The potential of hyperspectral imaging

Hyperspectral imaging (HSI) is a passive, non-invasive technique that detects reflected light. Combining the high-spectral information from the camera with artificial intelligence software, HSI is used to analyse and detect features in the spatial images. Thanks to its potential, its application domain is growing.

Hyperspectral imaging (HSI) is a passive, non-invasive technology that was originally developed by NASA for remote sensing, satellite and space applications.

Mineral mapping using HSI in visible and near infrared wavelengths.
(Courtesy: USGS - 
https://archive.defense.gov/ and US DOD)

Other applications include environmental (methane) sensing, forensics, surveillance and so on

HSI has also emerged as a reliable and robust sensor in recycling industry, where it has been used for more than a decade now. Recently HSI is finding increased integration in the food and agriculture industries, which is projected to grow significantly in the next five years.

Quality control of avocado and fat content in meat.
(Source: specim.fi)

Moisture distribution on a slice of bread and composition of fat, sugar and moisture in sweets
(Source: Campden Bri)

Technology

HSI is capable of simultaneously capturing 2D spatial images at multiple wavelengths. In other words, every pixel of a hyperspectral image contains information at the spectral bands that were imaged at.

HSI is a passive, non-invasive technique that fundamentally detects reflected light. Since the reflectance spectrum is a composite of the individual spectra of the constituent materials, the reflectance of an object (or an area of the object) varies depending on the composition. Depending on the application, the spectral range of interest can be ultraviolet (UV), visible to near infrared (VIS-NIR), short-wave infrared (SWIR), medium-wave infrared (MWIR) and long-wave infrared (LWIR). 

Combining the high-spectral information from the camera with artificial intelligence software, HSI is used to analyse and detect features in the spatial images.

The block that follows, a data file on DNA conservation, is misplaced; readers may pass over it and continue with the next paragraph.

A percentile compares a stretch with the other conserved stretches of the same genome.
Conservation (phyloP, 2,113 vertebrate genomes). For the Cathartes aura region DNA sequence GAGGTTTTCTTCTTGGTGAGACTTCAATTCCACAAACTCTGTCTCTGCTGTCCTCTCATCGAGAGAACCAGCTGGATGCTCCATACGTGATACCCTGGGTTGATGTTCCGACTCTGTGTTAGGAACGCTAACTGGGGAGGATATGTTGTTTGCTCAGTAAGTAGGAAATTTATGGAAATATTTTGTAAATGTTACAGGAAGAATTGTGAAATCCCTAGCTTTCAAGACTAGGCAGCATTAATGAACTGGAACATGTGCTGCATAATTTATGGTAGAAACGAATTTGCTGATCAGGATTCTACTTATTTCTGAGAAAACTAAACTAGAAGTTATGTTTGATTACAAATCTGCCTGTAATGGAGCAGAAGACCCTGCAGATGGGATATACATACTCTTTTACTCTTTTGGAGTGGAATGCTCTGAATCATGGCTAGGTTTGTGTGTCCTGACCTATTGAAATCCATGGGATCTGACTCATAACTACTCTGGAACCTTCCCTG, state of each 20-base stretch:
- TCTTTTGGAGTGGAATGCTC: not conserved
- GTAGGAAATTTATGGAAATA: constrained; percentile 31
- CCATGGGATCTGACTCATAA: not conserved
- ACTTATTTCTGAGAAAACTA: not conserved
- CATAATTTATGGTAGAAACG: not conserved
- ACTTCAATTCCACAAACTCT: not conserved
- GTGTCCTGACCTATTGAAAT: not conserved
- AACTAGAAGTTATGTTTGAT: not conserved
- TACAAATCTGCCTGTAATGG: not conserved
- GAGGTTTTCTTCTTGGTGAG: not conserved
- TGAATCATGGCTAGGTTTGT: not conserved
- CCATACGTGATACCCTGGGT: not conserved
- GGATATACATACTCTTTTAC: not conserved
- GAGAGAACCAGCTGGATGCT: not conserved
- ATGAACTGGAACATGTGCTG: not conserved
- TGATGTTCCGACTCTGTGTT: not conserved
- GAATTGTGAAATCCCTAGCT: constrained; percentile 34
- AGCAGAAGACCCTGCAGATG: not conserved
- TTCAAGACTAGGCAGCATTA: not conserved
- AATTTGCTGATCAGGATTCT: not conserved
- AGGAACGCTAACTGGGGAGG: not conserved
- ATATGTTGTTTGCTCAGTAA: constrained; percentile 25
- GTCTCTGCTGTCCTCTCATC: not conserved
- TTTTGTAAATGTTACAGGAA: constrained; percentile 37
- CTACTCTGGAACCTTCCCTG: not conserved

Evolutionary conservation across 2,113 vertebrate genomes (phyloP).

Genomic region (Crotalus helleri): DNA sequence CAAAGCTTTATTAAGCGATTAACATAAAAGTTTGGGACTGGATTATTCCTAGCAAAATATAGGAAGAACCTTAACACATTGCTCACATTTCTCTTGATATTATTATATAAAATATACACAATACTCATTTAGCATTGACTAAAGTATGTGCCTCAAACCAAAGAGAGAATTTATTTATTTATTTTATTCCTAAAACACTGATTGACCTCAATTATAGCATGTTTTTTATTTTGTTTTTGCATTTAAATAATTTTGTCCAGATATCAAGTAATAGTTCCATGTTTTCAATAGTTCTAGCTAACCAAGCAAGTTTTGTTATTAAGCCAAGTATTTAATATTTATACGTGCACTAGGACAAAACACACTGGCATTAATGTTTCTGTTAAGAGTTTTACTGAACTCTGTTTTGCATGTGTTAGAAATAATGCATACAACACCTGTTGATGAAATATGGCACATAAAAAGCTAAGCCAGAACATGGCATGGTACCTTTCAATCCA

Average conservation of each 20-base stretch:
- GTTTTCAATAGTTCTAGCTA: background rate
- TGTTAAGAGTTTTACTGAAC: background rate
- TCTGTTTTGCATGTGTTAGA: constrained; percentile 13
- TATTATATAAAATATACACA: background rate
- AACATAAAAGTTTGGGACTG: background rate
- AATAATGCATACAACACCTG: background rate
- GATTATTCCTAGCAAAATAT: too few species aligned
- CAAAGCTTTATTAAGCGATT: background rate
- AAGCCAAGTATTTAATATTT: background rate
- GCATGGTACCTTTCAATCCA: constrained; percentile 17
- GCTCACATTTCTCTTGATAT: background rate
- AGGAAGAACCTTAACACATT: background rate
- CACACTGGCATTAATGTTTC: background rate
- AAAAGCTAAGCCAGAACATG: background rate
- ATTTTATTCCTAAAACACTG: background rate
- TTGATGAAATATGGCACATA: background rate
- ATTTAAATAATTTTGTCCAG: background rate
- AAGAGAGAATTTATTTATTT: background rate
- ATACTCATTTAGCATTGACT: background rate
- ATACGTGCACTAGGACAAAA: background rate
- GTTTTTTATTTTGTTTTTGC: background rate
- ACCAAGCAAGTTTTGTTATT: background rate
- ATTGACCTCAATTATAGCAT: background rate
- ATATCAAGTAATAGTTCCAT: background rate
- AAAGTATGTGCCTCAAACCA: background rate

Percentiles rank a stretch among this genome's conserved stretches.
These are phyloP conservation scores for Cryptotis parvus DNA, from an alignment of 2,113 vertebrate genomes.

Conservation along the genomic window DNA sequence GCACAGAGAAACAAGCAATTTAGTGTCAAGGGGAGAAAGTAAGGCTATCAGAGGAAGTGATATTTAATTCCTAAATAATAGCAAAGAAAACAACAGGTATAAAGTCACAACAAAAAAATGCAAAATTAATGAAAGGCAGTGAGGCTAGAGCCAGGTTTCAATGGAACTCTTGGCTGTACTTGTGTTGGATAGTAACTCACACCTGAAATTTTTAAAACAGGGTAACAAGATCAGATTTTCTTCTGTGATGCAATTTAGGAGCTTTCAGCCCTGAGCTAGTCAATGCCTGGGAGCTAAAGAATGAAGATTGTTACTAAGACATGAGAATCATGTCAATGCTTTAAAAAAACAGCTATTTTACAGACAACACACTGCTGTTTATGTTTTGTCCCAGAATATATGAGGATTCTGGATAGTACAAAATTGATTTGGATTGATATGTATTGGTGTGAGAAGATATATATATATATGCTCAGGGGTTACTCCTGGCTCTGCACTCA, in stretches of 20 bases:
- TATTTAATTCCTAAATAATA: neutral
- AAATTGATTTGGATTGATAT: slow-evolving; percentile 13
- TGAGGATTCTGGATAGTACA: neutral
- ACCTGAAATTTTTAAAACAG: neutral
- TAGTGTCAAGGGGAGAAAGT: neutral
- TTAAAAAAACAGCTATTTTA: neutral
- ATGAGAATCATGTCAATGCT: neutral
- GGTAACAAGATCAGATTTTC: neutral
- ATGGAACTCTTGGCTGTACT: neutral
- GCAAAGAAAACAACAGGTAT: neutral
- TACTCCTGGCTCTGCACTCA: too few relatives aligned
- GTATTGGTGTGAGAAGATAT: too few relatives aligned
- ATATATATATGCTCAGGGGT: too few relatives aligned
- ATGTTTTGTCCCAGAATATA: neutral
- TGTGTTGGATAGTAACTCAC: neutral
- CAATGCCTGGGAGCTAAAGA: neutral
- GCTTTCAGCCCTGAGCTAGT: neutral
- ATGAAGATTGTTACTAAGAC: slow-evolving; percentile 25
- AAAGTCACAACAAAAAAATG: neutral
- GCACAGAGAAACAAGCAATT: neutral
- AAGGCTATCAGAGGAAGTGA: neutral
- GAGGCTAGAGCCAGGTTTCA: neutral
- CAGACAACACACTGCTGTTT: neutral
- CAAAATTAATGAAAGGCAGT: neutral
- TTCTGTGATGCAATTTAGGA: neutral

Different HSI can decipher different species and other variations in vegetation.
(Source: Chem. Soc. Rev., 2014, 43, 8200)

HSI belongs to a family of spectral imaging techniques. Where high-spectral information may not be a requirement, a variant - multispectral imaging (MSI) - can be a suitable alternative. The main difference between these techniques is that HSI has a large number of contiguous, finer spectral bands, while MSI has a limited number of broad bands of spectrum. To illustrate the differences, let us take the example of vegetation: HSI can decipher the differences in the plant species in a given area of vegetation. On the other hand, MSI can decipher differences between leaves, wood, soil and water. In general, HSI is suitable for an initial study for wavelength selection to design a MSI or in applications where smaller details are a necessity.


Imaging, spectroscopy and imaging spectroscopy
(Ref: Mehta N, Shaik S, Devireddy R, Gartia M. Single-Cell Analysis Using Hyperspectral Imaging Modalities. ASME. J Biomech Eng. 2018;140(2):020802-020802-16. doi:10.1115/1.4038638.)

A quick market search reveals a wide variety in HSI camera offering. Typical questions one may have are: What is the wavelength range suitable for my application? What camera technology best suits my requirements? How do I optimise one of the common technologies such as line-scan, snapshot or tuneable filter for my accuracy, speed and cost requirements?
Sirris can support you in investigating the feasibility of hyperspectral-based vision technology for your application. For any questions please contact us!

Author: Buvana Lefevre